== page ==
Breckenridge to increase incentives for sustainable structures
summit daily news
BRECKENRIDGE – Breckenridge Town Council is eyeing policy to further encourage sustainable homes, but without burdensome mandates.
The council Tuesday made clear that requiring an energy-efficiency rating system (costing about $1,200) for residential construction and remodels – or even at the point of sale – would be asking too much of people, especially in this economy.
“Just like with defensible space, I think the goal is right but I don’t think this is the way we do it,” Councilman Eric Mamula said at Tuesday’s work session.
The council last year struck down an ordinance it had approved to require firebreaks around homes – after residents petitioned against it.
After Tuesday’s work session, it appears likely the town will have up to $1 million available for loans to people looking to make their homes more energy efficient.
“I don’t see that there are any big obstacles to putting that into place,” Councilman Peter Joyce said Thursday.
The loans could be for weatherization of homes. For homes that are already sufficiently weatherized, the loans could be used for alternative energy such as solar power.
Communities such as Berkeley, Calif. and Boulder have similar programs to finance home energy-efficiency upgrades and renewable-energy systems. These loans are repaid over a specified amount of years through annual special taxes on property tax bills, according to a town staff memo.
“Despite having to repay principle and interest on the loans, it has been documented through some of the existing programs that most participants have a net positive cash flow because their energy upgrades save them more money on a yearly basis than they are paying on the loan,” according to the memo.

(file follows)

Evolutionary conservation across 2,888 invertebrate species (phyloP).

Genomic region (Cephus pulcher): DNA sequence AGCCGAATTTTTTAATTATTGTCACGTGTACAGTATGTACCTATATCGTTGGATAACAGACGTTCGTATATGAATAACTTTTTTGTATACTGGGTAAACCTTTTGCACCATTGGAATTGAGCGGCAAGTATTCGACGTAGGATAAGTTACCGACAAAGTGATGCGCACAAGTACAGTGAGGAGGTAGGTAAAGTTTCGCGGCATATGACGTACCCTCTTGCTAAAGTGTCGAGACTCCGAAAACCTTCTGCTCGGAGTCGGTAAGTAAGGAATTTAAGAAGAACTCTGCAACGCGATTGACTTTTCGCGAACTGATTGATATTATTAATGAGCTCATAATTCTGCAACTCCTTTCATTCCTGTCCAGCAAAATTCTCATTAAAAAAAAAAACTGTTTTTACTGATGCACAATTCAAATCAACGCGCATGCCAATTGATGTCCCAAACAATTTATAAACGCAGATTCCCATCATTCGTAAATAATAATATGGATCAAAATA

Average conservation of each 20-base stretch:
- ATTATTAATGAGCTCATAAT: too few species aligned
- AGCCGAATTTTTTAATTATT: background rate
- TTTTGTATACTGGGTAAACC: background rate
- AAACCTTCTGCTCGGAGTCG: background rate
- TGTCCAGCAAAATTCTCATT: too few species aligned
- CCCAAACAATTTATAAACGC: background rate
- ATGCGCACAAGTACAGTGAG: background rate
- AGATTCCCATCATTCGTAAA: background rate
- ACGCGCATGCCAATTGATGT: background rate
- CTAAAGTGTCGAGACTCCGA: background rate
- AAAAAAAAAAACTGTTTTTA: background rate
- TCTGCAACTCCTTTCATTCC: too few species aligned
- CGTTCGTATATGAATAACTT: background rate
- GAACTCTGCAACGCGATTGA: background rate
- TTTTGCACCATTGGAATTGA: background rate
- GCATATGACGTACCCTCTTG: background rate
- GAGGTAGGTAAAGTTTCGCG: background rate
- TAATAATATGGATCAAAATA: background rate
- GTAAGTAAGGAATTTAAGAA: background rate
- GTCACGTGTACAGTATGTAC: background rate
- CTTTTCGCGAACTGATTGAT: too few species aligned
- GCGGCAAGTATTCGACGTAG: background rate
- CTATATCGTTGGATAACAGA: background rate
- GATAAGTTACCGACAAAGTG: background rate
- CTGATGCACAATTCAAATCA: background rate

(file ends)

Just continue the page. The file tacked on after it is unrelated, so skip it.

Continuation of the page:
Town planner Chris Kulick said Thursday that the aim would be to roll out the loans at the same time as the Colorado Governor’s Energy Office rebates, perhaps in March or April.
Summit County government is working on a countywide loan program for homeowners to pay for improvements providing energy efficiency upgrades, but that plan initially wouldn’t include loans for alternative-energy systems.
The Breckenridge council also may make some tweaks to the town’s development code to create more disincentives toward items such as heated home driveways and outdoor gas fireplaces.
The town’s sustainable-building code already encourages new homes and certain remodels to be more efficient regarding outdoor energy use.
“This would affect the same residences but increase the disincentive,” town planner Laurie Best said.
She said rewards for efficiencies would also be part of the changes.
“The biggest carrot (incentive) is positive points for exceeding the energy conservation that’s required through code,” she said.
The town’s existing Carbon Action Plan aims for the community’s energy use to be 20 percent below 2007 levels by 2020. It also aims for the town government by 2014 to have 10 percent of all electricity use to come from renewable sources. More information on the town’s Carbon Action Plan is available in the latest council packet at http://www.townofbreckenridge.com.
“I’m basically in favor of working toward understanding our carbon footprint and having the town lead by example,” Joyce said.
Robert Allen can be contacted at (970) 668-4628 or firstname.lastname@example.org.
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